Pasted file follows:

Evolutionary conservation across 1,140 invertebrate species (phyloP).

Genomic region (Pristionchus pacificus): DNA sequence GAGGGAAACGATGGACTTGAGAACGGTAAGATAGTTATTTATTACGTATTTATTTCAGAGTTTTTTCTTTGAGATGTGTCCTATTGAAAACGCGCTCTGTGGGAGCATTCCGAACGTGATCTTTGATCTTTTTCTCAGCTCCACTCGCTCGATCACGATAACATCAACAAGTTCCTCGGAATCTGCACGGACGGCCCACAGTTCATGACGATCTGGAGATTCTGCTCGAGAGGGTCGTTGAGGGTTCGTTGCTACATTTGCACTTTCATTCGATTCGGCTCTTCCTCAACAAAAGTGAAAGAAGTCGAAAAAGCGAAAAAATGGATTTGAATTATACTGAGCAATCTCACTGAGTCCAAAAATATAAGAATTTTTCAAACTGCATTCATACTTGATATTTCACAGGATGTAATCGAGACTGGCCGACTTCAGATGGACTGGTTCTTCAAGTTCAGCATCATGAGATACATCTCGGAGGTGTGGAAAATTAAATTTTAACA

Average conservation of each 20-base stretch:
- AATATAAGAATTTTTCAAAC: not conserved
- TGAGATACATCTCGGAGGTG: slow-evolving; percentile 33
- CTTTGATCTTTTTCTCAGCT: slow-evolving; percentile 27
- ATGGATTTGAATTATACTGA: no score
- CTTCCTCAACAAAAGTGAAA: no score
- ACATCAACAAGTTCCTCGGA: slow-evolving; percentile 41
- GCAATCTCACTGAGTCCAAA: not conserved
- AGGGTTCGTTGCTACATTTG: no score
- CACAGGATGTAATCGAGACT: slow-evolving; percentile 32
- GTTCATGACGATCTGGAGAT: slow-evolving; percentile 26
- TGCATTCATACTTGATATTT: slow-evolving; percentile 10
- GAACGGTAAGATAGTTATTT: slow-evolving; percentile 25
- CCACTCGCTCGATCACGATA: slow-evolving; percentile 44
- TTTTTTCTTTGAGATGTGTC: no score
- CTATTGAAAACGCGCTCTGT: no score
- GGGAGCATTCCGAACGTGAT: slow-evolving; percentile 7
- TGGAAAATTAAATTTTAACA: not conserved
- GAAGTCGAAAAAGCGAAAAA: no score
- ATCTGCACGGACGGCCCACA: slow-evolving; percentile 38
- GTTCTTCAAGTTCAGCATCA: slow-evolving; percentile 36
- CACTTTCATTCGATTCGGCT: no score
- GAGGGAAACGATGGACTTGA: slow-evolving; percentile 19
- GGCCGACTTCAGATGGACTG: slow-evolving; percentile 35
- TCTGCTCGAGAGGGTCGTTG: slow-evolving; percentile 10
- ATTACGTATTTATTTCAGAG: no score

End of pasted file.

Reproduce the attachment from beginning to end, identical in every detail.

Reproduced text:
Evolutionary conservation across 1,140 invertebrate species (phyloP).

Genomic region (Pristionchus pacificus): DNA sequence GAGGGAAACGATGGACTTGAGAACGGTAAGATAGTTATTTATTACGTATTTATTTCAGAGTTTTTTCTTTGAGATGTGTCCTATTGAAAACGCGCTCTGTGGGAGCATTCCGAACGTGATCTTTGATCTTTTTCTCAGCTCCACTCGCTCGATCACGATAACATCAACAAGTTCCTCGGAATCTGCACGGACGGCCCACAGTTCATGACGATCTGGAGATTCTGCTCGAGAGGGTCGTTGAGGGTTCGTTGCTACATTTGCACTTTCATTCGATTCGGCTCTTCCTCAACAAAAGTGAAAGAAGTCGAAAAAGCGAAAAAATGGATTTGAATTATACTGAGCAATCTCACTGAGTCCAAAAATATAAGAATTTTTCAAACTGCATTCATACTTGATATTTCACAGGATGTAATCGAGACTGGCCGACTTCAGATGGACTGGTTCTTCAAGTTCAGCATCATGAGATACATCTCGGAGGTGTGGAAAATTAAATTTTAACA

Average conservation of each 20-base stretch:
- AATATAAGAATTTTTCAAAC: not conserved
- TGAGATACATCTCGGAGGTG: slow-evolving; percentile 33
- CTTTGATCTTTTTCTCAGCT: slow-evolving; percentile 27
- ATGGATTTGAATTATACTGA: no score
- CTTCCTCAACAAAAGTGAAA: no score
- ACATCAACAAGTTCCTCGGA: slow-evolving; percentile 41
- GCAATCTCACTGAGTCCAAA: not conserved
- AGGGTTCGTTGCTACATTTG: no score
- CACAGGATGTAATCGAGACT: slow-evolving; percentile 32
- GTTCATGACGATCTGGAGAT: slow-evolving; percentile 26
- TGCATTCATACTTGATATTT: slow-evolving; percentile 10
- GAACGGTAAGATAGTTATTT: slow-evolving; percentile 25
- CCACTCGCTCGATCACGATA: slow-evolving; percentile 44
- TTTTTTCTTTGAGATGTGTC: no score
- CTATTGAAAACGCGCTCTGT: no score
- GGGAGCATTCCGAACGTGAT: slow-evolving; percentile 7
- TGGAAAATTAAATTTTAACA: not conserved
- GAAGTCGAAAAAGCGAAAAA: no score
- ATCTGCACGGACGGCCCACA: slow-evolving; percentile 38
- GTTCTTCAAGTTCAGCATCA: slow-evolving; percentile 36
- CACTTTCATTCGATTCGGCT: no score
- GAGGGAAACGATGGACTTGA: slow-evolving; percentile 19
- GGCCGACTTCAGATGGACTG: slow-evolving; percentile 35
- TCTGCTCGAGAGGGTCGTTG: slow-evolving; percentile 10
- ATTACGTATTTATTTCAGAG: no score